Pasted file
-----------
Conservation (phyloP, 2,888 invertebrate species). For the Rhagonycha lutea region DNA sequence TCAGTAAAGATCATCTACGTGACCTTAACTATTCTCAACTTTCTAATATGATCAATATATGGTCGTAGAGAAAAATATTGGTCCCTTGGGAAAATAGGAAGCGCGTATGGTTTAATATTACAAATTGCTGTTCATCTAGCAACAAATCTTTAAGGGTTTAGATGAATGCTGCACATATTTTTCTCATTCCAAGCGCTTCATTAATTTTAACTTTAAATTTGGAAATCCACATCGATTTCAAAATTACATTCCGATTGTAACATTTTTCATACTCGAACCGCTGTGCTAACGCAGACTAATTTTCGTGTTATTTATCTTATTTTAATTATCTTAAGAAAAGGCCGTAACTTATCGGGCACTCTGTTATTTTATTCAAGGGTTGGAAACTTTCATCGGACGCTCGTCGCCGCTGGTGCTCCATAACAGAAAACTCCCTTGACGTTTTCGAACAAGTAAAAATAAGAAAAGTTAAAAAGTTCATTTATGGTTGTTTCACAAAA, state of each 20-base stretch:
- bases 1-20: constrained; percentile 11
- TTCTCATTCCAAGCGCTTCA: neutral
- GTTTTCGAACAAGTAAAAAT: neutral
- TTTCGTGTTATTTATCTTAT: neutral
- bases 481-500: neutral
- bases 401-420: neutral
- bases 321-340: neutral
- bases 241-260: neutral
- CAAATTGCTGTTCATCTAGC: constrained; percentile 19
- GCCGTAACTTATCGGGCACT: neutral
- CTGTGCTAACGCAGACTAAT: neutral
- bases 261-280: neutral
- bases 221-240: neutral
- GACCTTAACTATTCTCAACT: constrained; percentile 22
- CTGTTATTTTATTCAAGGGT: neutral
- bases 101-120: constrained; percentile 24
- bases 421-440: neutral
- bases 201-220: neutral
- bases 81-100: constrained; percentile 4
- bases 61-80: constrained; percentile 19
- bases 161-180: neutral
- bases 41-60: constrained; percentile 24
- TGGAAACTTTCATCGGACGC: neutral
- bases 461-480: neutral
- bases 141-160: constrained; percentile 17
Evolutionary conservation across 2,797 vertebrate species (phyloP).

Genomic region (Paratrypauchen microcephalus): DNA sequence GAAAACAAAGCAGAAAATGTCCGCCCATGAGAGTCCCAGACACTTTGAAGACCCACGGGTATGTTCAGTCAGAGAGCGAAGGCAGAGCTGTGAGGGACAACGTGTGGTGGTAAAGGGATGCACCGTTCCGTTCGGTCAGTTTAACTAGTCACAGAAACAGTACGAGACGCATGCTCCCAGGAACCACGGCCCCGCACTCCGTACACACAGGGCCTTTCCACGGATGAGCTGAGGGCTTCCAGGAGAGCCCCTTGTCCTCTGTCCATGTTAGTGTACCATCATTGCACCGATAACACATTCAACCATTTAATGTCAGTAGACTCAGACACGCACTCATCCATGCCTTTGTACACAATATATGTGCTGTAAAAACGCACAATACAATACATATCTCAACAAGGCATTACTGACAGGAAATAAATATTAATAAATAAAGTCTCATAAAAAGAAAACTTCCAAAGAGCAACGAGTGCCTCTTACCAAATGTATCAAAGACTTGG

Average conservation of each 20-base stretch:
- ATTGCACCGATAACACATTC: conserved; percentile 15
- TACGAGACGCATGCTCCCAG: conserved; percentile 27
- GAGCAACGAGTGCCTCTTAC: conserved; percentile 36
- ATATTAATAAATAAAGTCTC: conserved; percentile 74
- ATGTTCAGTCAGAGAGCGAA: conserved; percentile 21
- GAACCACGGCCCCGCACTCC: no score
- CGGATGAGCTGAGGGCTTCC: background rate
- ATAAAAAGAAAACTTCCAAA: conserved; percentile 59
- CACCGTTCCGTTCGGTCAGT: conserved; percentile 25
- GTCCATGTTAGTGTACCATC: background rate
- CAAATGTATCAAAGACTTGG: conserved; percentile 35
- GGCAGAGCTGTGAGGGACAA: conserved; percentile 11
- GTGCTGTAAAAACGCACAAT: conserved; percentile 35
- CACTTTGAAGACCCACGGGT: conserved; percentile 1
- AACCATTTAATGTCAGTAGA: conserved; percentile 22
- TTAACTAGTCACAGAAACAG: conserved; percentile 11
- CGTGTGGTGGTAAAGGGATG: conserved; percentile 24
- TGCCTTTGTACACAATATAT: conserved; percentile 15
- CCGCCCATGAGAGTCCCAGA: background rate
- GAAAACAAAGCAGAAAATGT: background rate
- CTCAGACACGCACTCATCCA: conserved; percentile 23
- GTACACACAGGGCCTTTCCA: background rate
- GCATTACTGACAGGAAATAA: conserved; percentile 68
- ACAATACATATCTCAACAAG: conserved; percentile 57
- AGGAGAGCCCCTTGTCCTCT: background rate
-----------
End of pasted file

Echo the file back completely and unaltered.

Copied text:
Conservation (phyloP, 2,888 invertebrate species). For the Rhagonycha lutea region DNA sequence TCAGTAAAGATCATCTACGTGACCTTAACTATTCTCAACTTTCTAATATGATCAATATATGGTCGTAGAGAAAAATATTGGTCCCTTGGGAAAATAGGAAGCGCGTATGGTTTAATATTACAAATTGCTGTTCATCTAGCAACAAATCTTTAAGGGTTTAGATGAATGCTGCACATATTTTTCTCATTCCAAGCGCTTCATTAATTTTAACTTTAAATTTGGAAATCCACATCGATTTCAAAATTACATTCCGATTGTAACATTTTTCATACTCGAACCGCTGTGCTAACGCAGACTAATTTTCGTGTTATTTATCTTATTTTAATTATCTTAAGAAAAGGCCGTAACTTATCGGGCACTCTGTTATTTTATTCAAGGGTTGGAAACTTTCATCGGACGCTCGTCGCCGCTGGTGCTCCATAACAGAAAACTCCCTTGACGTTTTCGAACAAGTAAAAATAAGAAAAGTTAAAAAGTTCATTTATGGTTGTTTCACAAAA, state of each 20-base stretch:
- bases 1-20: constrained; percentile 11
- TTCTCATTCCAAGCGCTTCA: neutral
- GTTTTCGAACAAGTAAAAAT: neutral
- TTTCGTGTTATTTATCTTAT: neutral
- bases 481-500: neutral
- bases 401-420: neutral
- bases 321-340: neutral
- bases 241-260: neutral
- CAAATTGCTGTTCATCTAGC: constrained; percentile 19
- GCCGTAACTTATCGGGCACT: neutral
- CTGTGCTAACGCAGACTAAT: neutral
- bases 261-280: neutral
- bases 221-240: neutral
- GACCTTAACTATTCTCAACT: constrained; percentile 22
- CTGTTATTTTATTCAAGGGT: neutral
- bases 101-120: constrained; percentile 24
- bases 421-440: neutral
- bases 201-220: neutral
- bases 81-100: constrained; percentile 4
- bases 61-80: constrained; percentile 19
- bases 161-180: neutral
- bases 41-60: constrained; percentile 24
- TGGAAACTTTCATCGGACGC: neutral
- bases 461-480: neutral
- bases 141-160: constrained; percentile 17
Evolutionary conservation across 2,797 vertebrate species (phyloP).

Genomic region (Paratrypauchen microcephalus): DNA sequence GAAAACAAAGCAGAAAATGTCCGCCCATGAGAGTCCCAGACACTTTGAAGACCCACGGGTATGTTCAGTCAGAGAGCGAAGGCAGAGCTGTGAGGGACAACGTGTGGTGGTAAAGGGATGCACCGTTCCGTTCGGTCAGTTTAACTAGTCACAGAAACAGTACGAGACGCATGCTCCCAGGAACCACGGCCCCGCACTCCGTACACACAGGGCCTTTCCACGGATGAGCTGAGGGCTTCCAGGAGAGCCCCTTGTCCTCTGTCCATGTTAGTGTACCATCATTGCACCGATAACACATTCAACCATTTAATGTCAGTAGACTCAGACACGCACTCATCCATGCCTTTGTACACAATATATGTGCTGTAAAAACGCACAATACAATACATATCTCAACAAGGCATTACTGACAGGAAATAAATATTAATAAATAAAGTCTCATAAAAAGAAAACTTCCAAAGAGCAACGAGTGCCTCTTACCAAATGTATCAAAGACTTGG

Average conservation of each 20-base stretch:
- ATTGCACCGATAACACATTC: conserved; percentile 15
- TACGAGACGCATGCTCCCAG: conserved; percentile 27
- GAGCAACGAGTGCCTCTTAC: conserved; percentile 36
- ATATTAATAAATAAAGTCTC: conserved; percentile 74
- ATGTTCAGTCAGAGAGCGAA: conserved; percentile 21
- GAACCACGGCCCCGCACTCC: no score
- CGGATGAGCTGAGGGCTTCC: background rate
- ATAAAAAGAAAACTTCCAAA: conserved; percentile 59
- CACCGTTCCGTTCGGTCAGT: conserved; percentile 25
- GTCCATGTTAGTGTACCATC: background rate
- CAAATGTATCAAAGACTTGG: conserved; percentile 35
- GGCAGAGCTGTGAGGGACAA: conserved; percentile 11
- GTGCTGTAAAAACGCACAAT: conserved; percentile 35
- CACTTTGAAGACCCACGGGT: conserved; percentile 1
- AACCATTTAATGTCAGTAGA: conserved; percentile 22
- TTAACTAGTCACAGAAACAG: conserved; percentile 11
- CGTGTGGTGGTAAAGGGATG: conserved; percentile 24
- TGCCTTTGTACACAATATAT: conserved; percentile 15
- CCGCCCATGAGAGTCCCAGA: background rate
- GAAAACAAAGCAGAAAATGT: background rate
- CTCAGACACGCACTCATCCA: conserved; percentile 23
- GTACACACAGGGCCTTTCCA: background rate
- GCATTACTGACAGGAAATAA: conserved; percentile 68
- ACAATACATATCTCAACAAG: conserved; percentile 57
- AGGAGAGCCCCTTGTCCTCT: background rate